Home / Commercial Construction / Gillen, city’s port negotiate headquarters deal (UPDATE)

Gillen, city’s port negotiate headquarters deal (UPDATE)

By Sean Ryan

There is no guarantee Edward E. Gillen Co. will remain in Milwaukee despite a commitment by the contractor and port officials to get a deal done.

Gillen has been in Milwaukee since the marine contractor was established in 1894. The company is negotiating with the Port of Milwaukee to lease at least 15 acres on the harbor to establish a new contracting yard and headquarters.

But port officials are concerned the lease with Gillen could devalue neighboring land the port owns.

Company President Richard Zirbel said he must figure out if the company could save money by moving elsewhere. Gillen has outgrown its headquarters on the Kinnickinnic River and plans to consolidate yard operations spread among four or five other properties Gillen leases from the port, he said.

But the company runs about half of its business through its Chicago office, and Zirbel said he is considering Chicago and communities between the two cities.

The company needs to determine if it could save money on taxes by moving out of Milwaukee, he said. The city in which Gillen is headquartered determines the annual taxes the company pays on its fleet of ships and heavy equipment, Zirbel said.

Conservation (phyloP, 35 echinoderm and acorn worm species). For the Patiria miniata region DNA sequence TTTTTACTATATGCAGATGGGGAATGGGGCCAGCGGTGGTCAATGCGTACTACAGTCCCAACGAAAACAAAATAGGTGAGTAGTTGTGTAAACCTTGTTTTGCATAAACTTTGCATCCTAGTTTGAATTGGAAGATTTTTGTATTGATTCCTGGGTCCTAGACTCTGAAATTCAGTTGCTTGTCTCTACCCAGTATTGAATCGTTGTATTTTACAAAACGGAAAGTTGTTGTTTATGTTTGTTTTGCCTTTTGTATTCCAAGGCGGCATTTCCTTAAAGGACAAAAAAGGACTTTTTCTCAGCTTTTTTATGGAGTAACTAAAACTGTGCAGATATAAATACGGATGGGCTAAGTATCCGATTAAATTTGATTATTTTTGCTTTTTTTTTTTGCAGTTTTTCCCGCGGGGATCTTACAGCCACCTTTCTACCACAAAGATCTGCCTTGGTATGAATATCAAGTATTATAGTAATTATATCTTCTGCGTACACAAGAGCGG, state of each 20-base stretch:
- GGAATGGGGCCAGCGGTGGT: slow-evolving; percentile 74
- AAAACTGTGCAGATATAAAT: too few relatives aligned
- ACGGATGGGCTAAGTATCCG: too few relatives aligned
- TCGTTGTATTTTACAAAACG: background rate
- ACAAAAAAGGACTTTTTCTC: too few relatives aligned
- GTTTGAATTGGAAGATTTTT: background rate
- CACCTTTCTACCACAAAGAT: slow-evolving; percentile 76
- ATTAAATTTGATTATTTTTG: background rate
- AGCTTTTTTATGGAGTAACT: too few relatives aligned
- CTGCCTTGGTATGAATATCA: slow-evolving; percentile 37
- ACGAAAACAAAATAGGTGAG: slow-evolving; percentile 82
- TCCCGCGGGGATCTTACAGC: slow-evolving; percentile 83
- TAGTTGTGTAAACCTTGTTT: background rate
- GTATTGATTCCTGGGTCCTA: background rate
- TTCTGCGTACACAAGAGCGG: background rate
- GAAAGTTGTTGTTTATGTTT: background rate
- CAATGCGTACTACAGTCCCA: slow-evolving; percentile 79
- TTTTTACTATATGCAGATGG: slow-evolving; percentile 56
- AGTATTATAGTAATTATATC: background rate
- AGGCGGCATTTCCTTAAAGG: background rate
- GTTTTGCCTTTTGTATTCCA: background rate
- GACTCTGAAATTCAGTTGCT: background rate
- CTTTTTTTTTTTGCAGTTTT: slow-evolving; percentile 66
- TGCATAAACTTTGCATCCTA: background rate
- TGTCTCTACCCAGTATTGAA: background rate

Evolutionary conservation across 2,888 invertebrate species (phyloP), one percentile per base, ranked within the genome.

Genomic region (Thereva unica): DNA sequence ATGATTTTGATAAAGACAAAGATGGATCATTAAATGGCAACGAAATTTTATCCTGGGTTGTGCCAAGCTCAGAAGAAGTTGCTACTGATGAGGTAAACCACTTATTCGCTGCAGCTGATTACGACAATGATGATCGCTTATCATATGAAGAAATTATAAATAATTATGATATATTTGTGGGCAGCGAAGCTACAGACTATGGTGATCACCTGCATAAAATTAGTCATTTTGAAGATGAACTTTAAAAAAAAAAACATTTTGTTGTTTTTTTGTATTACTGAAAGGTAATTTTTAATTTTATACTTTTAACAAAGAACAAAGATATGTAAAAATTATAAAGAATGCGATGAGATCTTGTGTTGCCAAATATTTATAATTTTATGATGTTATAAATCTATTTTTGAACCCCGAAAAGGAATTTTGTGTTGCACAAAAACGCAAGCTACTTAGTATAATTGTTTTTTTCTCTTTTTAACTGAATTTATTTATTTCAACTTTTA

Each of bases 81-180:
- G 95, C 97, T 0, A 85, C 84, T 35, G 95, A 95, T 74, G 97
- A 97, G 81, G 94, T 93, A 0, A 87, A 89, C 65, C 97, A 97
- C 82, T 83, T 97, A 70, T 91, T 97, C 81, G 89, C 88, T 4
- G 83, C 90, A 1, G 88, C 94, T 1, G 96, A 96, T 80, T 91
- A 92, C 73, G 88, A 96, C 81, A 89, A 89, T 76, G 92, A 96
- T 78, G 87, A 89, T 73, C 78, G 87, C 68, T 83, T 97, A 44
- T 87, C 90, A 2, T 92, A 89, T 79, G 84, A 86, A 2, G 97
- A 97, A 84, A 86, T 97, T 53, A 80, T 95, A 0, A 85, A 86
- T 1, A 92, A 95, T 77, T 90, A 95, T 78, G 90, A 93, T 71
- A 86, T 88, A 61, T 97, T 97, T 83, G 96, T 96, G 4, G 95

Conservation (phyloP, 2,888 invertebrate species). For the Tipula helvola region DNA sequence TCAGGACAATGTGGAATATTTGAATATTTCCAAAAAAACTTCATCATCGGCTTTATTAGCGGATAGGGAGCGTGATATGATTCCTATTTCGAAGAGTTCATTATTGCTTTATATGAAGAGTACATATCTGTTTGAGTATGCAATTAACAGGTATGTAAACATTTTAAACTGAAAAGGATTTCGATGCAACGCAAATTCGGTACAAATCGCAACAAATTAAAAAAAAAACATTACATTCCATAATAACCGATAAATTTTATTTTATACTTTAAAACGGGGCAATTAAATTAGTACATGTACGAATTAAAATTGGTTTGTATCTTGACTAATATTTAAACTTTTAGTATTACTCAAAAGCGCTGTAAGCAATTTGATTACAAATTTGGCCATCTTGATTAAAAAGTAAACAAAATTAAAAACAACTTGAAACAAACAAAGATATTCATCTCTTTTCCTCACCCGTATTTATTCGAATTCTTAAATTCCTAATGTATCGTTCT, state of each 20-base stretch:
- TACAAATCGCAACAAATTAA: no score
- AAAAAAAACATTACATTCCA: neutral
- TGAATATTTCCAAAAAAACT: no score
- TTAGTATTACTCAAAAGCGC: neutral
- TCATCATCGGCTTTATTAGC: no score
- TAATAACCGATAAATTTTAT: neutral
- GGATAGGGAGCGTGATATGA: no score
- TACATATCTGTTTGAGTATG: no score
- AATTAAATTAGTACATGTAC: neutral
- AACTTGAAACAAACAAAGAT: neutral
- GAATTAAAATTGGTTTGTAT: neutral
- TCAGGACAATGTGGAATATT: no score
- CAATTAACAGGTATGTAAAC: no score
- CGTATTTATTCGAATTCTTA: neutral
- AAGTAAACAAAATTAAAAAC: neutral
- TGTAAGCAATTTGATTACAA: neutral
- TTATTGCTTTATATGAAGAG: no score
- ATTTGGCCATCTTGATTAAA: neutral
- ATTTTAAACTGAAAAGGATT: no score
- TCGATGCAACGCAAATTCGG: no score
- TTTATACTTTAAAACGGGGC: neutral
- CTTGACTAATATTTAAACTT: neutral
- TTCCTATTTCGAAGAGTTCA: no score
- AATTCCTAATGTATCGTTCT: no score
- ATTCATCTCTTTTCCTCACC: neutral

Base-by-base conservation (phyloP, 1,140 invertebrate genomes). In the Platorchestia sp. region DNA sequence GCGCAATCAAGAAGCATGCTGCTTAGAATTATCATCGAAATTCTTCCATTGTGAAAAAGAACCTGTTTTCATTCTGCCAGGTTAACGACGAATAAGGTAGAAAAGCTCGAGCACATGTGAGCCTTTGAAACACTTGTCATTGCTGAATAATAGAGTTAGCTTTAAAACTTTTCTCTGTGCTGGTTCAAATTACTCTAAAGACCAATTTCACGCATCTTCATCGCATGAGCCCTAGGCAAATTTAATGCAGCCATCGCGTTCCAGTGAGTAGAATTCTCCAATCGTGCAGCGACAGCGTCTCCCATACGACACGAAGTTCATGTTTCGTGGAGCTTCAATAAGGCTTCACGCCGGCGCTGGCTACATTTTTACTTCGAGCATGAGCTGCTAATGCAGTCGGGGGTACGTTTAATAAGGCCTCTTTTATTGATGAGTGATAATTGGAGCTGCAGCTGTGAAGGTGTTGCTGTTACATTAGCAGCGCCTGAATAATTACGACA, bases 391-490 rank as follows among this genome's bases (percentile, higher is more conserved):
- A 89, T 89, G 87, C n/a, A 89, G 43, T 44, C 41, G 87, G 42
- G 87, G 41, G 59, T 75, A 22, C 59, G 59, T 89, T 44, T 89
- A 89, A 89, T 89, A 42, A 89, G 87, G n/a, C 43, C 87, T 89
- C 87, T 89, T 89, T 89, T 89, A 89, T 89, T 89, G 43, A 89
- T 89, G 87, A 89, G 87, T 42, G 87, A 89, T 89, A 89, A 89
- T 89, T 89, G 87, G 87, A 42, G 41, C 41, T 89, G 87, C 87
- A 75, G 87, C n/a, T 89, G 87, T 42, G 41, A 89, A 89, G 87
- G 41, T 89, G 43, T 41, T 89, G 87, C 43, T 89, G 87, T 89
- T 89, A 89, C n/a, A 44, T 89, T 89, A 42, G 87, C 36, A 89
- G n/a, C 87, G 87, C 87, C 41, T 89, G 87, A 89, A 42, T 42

“The question has to be raised,” Zirbel said. “Are we better off being based in Milwaukee, or are we better off being based in Chicago or somewhere else?”

As Zirbel considers long-term operating costs, port officials are trying to balance lease concerns with the desire to keep Gillen’s more than 200 jobs in Milwaukee.

“We certainly want to do what we can to make sure they stay here,” said Kris Martinsek, a member of the Board of Harbor Commissioners. “And, from the port’s perspective, they are such an important partner with us.”

Port officials are concerned a lease with Gillen could leave the port with less valuable property. The 15 acres Gillen would lease are on the harbor, but the property is part of a 30-acre vacant lot, and Gillen would lease the only waterside land on the property, said Port Director Eric Reinelt.

“They want the best 15 acres on the water,” he said, “and that would leave 15 acres landlocked, and it’s an issue we have to deal with.”

A Port of Milwaukee Economic Development Advisory Committee on Friday voted to negotiate some kind of easement agreement with Gillen by which companies that lease the inland portion of the property can have access to the waterfront. The port plans to send a draft lease to the Board of Harbor Commissioners within two months.

Zirbel said the company is negotiating with the port to lease more than 15 acres of the port site and build a new office and headquarters on the inland portion. Zirbel said he is not familiar with questions about waterfront access and would have to learn some details before commenting.

He also said he prefers making a final decision on Gillen’s new location this year.

“We’ve been a part of the city of Milwaukee community for 100 years,” he said. “Our goal and our preference is to stay here.”

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